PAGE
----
Japan is the largest Asian economy for licensed retail sales with just over $10 billion; in 2017, it rebounded from years of flat or negative growth with a tepid 0.3% boost in licensed retail sales. While a positive sign, it remains to be seen if the consumer market will continue to ramp up as the economy continues to sting from inflation and low wage increases. In part because it is a particularly advanced economy for licensed goods, there is a healthy market for virtually all property types and product categories, and Japan firmly remains a favorite first destination for brands seeking to break into the Asian market.

China, on the other hand, grew 8% in 2017 after a 7% boost in 2016 and 6% growth in 2015. Although the country is struggling to crack a significant milestone in its move away from an industrial economy marked by low domestic consumption—household consumption makes up 39.1% of China’s GDP, compared to 69.1% in the U.S.—retail sales continue to grow approximately 10% every year. Certain brands have done extraordinarily well in capturing a rising middle class through mediums like digital entertainment and social commerce. Entertainment/character, fashion, and corporate/trademark brands are the most established property types on the mainland, but there is opportunity for growth for other brands like sports and art.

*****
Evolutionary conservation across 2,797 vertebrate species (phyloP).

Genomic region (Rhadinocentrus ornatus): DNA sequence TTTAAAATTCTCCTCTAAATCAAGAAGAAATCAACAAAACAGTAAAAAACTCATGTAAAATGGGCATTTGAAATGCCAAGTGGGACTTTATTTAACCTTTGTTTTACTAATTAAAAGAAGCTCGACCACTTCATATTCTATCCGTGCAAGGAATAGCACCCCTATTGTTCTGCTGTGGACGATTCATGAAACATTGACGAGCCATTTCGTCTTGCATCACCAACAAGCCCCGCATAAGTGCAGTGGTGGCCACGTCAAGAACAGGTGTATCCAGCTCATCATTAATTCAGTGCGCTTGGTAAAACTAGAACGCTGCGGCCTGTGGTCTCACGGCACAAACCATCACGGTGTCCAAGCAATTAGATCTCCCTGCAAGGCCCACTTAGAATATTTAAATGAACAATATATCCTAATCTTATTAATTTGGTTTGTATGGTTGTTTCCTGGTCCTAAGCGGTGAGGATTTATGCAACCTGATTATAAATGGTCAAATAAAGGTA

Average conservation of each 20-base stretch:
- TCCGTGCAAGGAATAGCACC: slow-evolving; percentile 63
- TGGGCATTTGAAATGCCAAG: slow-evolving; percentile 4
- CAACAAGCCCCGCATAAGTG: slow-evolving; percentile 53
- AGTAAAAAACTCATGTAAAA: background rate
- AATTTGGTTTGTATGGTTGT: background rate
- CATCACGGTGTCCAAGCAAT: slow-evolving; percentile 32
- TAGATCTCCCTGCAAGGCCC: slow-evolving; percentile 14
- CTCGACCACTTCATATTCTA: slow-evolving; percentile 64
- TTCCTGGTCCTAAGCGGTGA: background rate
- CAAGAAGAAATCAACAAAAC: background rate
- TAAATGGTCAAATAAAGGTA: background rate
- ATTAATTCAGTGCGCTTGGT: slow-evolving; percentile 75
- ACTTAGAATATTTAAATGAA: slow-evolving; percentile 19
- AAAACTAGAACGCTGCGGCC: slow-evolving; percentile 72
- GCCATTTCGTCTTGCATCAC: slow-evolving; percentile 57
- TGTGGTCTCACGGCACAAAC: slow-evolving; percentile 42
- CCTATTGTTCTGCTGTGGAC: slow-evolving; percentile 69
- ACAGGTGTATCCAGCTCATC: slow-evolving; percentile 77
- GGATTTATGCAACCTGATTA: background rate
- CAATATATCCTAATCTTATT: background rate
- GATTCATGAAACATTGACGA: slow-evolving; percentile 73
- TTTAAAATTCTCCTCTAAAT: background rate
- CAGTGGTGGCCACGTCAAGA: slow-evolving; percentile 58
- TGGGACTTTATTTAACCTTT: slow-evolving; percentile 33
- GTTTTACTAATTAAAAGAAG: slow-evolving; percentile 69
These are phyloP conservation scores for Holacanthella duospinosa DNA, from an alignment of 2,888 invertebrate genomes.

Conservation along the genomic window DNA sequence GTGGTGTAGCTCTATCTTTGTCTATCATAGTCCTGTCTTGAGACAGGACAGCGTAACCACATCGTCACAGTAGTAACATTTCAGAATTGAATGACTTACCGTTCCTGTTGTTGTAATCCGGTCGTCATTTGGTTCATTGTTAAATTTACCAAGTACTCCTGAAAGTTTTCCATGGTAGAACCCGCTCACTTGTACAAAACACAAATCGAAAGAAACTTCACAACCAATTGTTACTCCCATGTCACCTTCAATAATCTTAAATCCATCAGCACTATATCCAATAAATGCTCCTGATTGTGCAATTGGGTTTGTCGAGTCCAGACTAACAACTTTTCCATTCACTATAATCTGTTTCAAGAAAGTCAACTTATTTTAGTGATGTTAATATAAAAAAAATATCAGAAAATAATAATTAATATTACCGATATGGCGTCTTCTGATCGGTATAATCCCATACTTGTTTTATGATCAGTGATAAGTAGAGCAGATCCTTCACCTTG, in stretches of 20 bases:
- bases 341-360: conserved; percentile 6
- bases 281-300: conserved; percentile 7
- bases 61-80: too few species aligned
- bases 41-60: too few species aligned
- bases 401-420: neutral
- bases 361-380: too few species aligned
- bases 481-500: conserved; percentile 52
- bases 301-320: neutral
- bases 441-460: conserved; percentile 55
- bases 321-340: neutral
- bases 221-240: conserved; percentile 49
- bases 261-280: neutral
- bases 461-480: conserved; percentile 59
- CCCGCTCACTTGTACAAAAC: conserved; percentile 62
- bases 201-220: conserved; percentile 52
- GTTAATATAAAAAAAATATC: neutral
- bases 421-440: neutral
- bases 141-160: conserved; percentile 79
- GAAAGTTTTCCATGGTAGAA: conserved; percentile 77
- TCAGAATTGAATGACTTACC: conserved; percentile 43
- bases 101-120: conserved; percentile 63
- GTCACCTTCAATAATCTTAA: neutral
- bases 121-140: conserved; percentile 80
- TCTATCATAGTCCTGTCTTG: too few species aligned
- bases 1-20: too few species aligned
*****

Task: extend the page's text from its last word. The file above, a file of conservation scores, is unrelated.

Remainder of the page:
India saw disappointing 6.5% growth in 2017 after a 9.5% jump in 2016 and 9.2% in 2015. While there is significant demand among consumers for branded, quality goods, there is not enough infrastructure in the country to support a robust consumer market. Outside of entertainment/character-based licensing for children’s goods, there is no sustained “licensing business” in the country that you might find in the rest of the top 15 countries by licensed retail sales. Bright spots include sports, housewares, and fashion brands. India is more or less in the position that China was in three years ago: we are just waiting for it to “break out.”